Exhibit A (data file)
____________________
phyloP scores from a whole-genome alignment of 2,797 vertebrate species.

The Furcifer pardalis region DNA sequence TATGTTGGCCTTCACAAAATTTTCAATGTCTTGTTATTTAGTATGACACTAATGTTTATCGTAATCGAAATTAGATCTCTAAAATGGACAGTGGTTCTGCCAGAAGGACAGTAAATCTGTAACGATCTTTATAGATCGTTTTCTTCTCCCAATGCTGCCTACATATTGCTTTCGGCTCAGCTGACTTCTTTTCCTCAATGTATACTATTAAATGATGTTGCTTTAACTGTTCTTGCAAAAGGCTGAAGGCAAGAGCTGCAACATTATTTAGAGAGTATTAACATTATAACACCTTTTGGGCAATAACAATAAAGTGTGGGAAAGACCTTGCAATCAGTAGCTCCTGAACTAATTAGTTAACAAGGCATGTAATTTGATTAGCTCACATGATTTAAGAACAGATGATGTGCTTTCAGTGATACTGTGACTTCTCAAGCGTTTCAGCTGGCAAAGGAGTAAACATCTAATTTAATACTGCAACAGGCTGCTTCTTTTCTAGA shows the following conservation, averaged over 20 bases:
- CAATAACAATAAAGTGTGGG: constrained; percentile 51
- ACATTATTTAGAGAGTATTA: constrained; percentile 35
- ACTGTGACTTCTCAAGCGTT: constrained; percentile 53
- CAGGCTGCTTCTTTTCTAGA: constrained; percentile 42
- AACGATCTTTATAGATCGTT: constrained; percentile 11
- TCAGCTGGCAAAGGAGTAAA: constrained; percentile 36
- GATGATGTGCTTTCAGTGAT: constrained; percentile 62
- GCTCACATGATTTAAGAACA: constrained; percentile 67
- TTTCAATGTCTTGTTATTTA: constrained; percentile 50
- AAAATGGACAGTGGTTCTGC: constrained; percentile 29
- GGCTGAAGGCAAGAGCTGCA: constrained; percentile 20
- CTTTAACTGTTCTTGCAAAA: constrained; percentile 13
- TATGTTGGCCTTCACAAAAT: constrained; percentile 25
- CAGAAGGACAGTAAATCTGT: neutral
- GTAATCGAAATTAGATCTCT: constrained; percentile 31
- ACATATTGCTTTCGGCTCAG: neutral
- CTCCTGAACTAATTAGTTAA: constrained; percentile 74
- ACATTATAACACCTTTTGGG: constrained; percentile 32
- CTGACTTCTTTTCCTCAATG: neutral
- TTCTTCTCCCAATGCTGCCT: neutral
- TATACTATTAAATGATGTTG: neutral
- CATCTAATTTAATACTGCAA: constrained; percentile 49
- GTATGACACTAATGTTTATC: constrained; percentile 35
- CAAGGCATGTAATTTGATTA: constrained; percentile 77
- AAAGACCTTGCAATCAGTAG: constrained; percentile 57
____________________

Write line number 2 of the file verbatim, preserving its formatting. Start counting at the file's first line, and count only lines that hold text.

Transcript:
The Furcifer pardalis region DNA sequence TATGTTGGCCTTCACAAAATTTTCAATGTCTTGTTATTTAGTATGACACTAATGTTTATCGTAATCGAAATTAGATCTCTAAAATGGACAGTGGTTCTGCCAGAAGGACAGTAAATCTGTAACGATCTTTATAGATCGTTTTCTTCTCCCAATGCTGCCTACATATTGCTTTCGGCTCAGCTGACTTCTTTTCCTCAATGTATACTATTAAATGATGTTGCTTTAACTGTTCTTGCAAAAGGCTGAAGGCAAGAGCTGCAACATTATTTAGAGAGTATTAACATTATAACACCTTTTGGGCAATAACAATAAAGTGTGGGAAAGACCTTGCAATCAGTAGCTCCTGAACTAATTAGTTAACAAGGCATGTAATTTGATTAGCTCACATGATTTAAGAACAGATGATGTGCTTTCAGTGATACTGTGACTTCTCAAGCGTTTCAGCTGGCAAAGGAGTAAACATCTAATTTAATACTGCAACAGGCTGCTTCTTTTCTAGA shows the following conservation, averaged over 20 bases: